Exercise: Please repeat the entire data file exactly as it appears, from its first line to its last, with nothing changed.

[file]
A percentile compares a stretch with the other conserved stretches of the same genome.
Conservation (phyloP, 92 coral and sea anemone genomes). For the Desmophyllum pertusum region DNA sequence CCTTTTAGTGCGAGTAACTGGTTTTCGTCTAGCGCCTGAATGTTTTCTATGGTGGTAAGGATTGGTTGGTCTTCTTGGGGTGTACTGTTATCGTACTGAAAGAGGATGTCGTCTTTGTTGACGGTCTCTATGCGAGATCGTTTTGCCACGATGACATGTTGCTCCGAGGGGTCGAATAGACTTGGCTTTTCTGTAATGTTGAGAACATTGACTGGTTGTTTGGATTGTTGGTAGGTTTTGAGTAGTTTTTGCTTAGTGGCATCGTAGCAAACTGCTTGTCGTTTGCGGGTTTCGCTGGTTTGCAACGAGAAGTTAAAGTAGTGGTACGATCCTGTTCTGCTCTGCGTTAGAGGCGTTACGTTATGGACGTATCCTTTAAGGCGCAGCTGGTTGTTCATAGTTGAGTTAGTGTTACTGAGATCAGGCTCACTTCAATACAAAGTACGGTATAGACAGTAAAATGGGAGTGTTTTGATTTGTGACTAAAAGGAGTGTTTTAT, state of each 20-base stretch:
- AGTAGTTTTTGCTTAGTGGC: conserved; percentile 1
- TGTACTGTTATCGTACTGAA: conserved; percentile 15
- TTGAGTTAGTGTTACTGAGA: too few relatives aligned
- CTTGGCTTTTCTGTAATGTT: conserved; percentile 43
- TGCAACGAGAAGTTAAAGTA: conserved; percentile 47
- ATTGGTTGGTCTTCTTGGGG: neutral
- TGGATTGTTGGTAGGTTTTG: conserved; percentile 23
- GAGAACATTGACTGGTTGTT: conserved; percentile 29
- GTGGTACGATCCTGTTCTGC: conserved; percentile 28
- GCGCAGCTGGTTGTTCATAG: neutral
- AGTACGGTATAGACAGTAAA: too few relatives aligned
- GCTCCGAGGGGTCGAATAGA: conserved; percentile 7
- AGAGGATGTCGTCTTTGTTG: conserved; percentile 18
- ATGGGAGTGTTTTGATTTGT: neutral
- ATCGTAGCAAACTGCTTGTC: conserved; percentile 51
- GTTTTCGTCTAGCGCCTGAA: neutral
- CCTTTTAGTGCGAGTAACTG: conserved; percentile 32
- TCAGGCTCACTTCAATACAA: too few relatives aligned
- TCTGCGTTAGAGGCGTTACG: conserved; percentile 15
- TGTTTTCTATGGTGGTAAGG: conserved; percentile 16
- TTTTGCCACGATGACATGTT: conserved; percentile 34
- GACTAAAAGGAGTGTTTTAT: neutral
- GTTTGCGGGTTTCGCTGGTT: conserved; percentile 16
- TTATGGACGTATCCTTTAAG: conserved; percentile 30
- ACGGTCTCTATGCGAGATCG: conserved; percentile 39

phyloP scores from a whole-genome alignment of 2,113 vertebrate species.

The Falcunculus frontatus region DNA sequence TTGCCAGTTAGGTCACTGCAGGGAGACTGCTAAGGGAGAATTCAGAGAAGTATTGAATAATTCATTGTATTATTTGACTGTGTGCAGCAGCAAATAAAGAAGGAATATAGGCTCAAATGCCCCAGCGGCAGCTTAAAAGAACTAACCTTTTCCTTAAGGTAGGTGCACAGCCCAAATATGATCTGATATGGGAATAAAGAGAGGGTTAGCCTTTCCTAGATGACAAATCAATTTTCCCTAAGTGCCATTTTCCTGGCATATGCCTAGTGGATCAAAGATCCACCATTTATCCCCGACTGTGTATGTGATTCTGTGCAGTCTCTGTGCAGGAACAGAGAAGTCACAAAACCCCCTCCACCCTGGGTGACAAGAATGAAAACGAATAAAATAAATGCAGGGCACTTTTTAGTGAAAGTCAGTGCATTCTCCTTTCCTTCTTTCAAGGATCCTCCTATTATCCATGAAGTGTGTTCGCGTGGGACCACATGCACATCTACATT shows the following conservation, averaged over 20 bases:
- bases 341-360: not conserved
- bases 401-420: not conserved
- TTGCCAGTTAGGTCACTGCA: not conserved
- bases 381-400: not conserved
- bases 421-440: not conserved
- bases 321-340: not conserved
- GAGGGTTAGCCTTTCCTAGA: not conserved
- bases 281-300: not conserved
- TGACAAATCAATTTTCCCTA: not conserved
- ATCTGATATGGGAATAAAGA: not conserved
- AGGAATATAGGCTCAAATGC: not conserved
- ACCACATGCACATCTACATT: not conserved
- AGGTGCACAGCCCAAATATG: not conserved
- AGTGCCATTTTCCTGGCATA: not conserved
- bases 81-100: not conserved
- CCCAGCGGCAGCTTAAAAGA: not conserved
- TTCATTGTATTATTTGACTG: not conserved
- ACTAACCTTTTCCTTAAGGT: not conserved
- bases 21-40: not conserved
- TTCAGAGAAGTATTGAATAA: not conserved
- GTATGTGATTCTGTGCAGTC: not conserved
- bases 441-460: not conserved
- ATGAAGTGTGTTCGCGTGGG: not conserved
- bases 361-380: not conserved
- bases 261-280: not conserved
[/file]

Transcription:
A percentile compares a stretch with the other conserved stretches of the same genome.
Conservation (phyloP, 92 coral and sea anemone genomes). For the Desmophyllum pertusum region DNA sequence CCTTTTAGTGCGAGTAACTGGTTTTCGTCTAGCGCCTGAATGTTTTCTATGGTGGTAAGGATTGGTTGGTCTTCTTGGGGTGTACTGTTATCGTACTGAAAGAGGATGTCGTCTTTGTTGACGGTCTCTATGCGAGATCGTTTTGCCACGATGACATGTTGCTCCGAGGGGTCGAATAGACTTGGCTTTTCTGTAATGTTGAGAACATTGACTGGTTGTTTGGATTGTTGGTAGGTTTTGAGTAGTTTTTGCTTAGTGGCATCGTAGCAAACTGCTTGTCGTTTGCGGGTTTCGCTGGTTTGCAACGAGAAGTTAAAGTAGTGGTACGATCCTGTTCTGCTCTGCGTTAGAGGCGTTACGTTATGGACGTATCCTTTAAGGCGCAGCTGGTTGTTCATAGTTGAGTTAGTGTTACTGAGATCAGGCTCACTTCAATACAAAGTACGGTATAGACAGTAAAATGGGAGTGTTTTGATTTGTGACTAAAAGGAGTGTTTTAT, state of each 20-base stretch:
- AGTAGTTTTTGCTTAGTGGC: conserved; percentile 1
- TGTACTGTTATCGTACTGAA: conserved; percentile 15
- TTGAGTTAGTGTTACTGAGA: too few relatives aligned
- CTTGGCTTTTCTGTAATGTT: conserved; percentile 43
- TGCAACGAGAAGTTAAAGTA: conserved; percentile 47
- ATTGGTTGGTCTTCTTGGGG: neutral
- TGGATTGTTGGTAGGTTTTG: conserved; percentile 23
- GAGAACATTGACTGGTTGTT: conserved; percentile 29
- GTGGTACGATCCTGTTCTGC: conserved; percentile 28
- GCGCAGCTGGTTGTTCATAG: neutral
- AGTACGGTATAGACAGTAAA: too few relatives aligned
- GCTCCGAGGGGTCGAATAGA: conserved; percentile 7
- AGAGGATGTCGTCTTTGTTG: conserved; percentile 18
- ATGGGAGTGTTTTGATTTGT: neutral
- ATCGTAGCAAACTGCTTGTC: conserved; percentile 51
- GTTTTCGTCTAGCGCCTGAA: neutral
- CCTTTTAGTGCGAGTAACTG: conserved; percentile 32
- TCAGGCTCACTTCAATACAA: too few relatives aligned
- TCTGCGTTAGAGGCGTTACG: conserved; percentile 15
- TGTTTTCTATGGTGGTAAGG: conserved; percentile 16
- TTTTGCCACGATGACATGTT: conserved; percentile 34
- GACTAAAAGGAGTGTTTTAT: neutral
- GTTTGCGGGTTTCGCTGGTT: conserved; percentile 16
- TTATGGACGTATCCTTTAAG: conserved; percentile 30
- ACGGTCTCTATGCGAGATCG: conserved; percentile 39

phyloP scores from a whole-genome alignment of 2,113 vertebrate species.

The Falcunculus frontatus region DNA sequence TTGCCAGTTAGGTCACTGCAGGGAGACTGCTAAGGGAGAATTCAGAGAAGTATTGAATAATTCATTGTATTATTTGACTGTGTGCAGCAGCAAATAAAGAAGGAATATAGGCTCAAATGCCCCAGCGGCAGCTTAAAAGAACTAACCTTTTCCTTAAGGTAGGTGCACAGCCCAAATATGATCTGATATGGGAATAAAGAGAGGGTTAGCCTTTCCTAGATGACAAATCAATTTTCCCTAAGTGCCATTTTCCTGGCATATGCCTAGTGGATCAAAGATCCACCATTTATCCCCGACTGTGTATGTGATTCTGTGCAGTCTCTGTGCAGGAACAGAGAAGTCACAAAACCCCCTCCACCCTGGGTGACAAGAATGAAAACGAATAAAATAAATGCAGGGCACTTTTTAGTGAAAGTCAGTGCATTCTCCTTTCCTTCTTTCAAGGATCCTCCTATTATCCATGAAGTGTGTTCGCGTGGGACCACATGCACATCTACATT shows the following conservation, averaged over 20 bases:
- bases 341-360: not conserved
- bases 401-420: not conserved
- TTGCCAGTTAGGTCACTGCA: not conserved
- bases 381-400: not conserved
- bases 421-440: not conserved
- bases 321-340: not conserved
- GAGGGTTAGCCTTTCCTAGA: not conserved
- bases 281-300: not conserved
- TGACAAATCAATTTTCCCTA: not conserved
- ATCTGATATGGGAATAAAGA: not conserved
- AGGAATATAGGCTCAAATGC: not conserved
- ACCACATGCACATCTACATT: not conserved
- AGGTGCACAGCCCAAATATG: not conserved
- AGTGCCATTTTCCTGGCATA: not conserved
- bases 81-100: not conserved
- CCCAGCGGCAGCTTAAAAGA: not conserved
- TTCATTGTATTATTTGACTG: not conserved
- ACTAACCTTTTCCTTAAGGT: not conserved
- bases 21-40: not conserved
- TTCAGAGAAGTATTGAATAA: not conserved
- GTATGTGATTCTGTGCAGTC: not conserved
- bases 441-460: not conserved
- ATGAAGTGTGTTCGCGTGGG: not conserved
- bases 361-380: not conserved
- bases 261-280: not conserved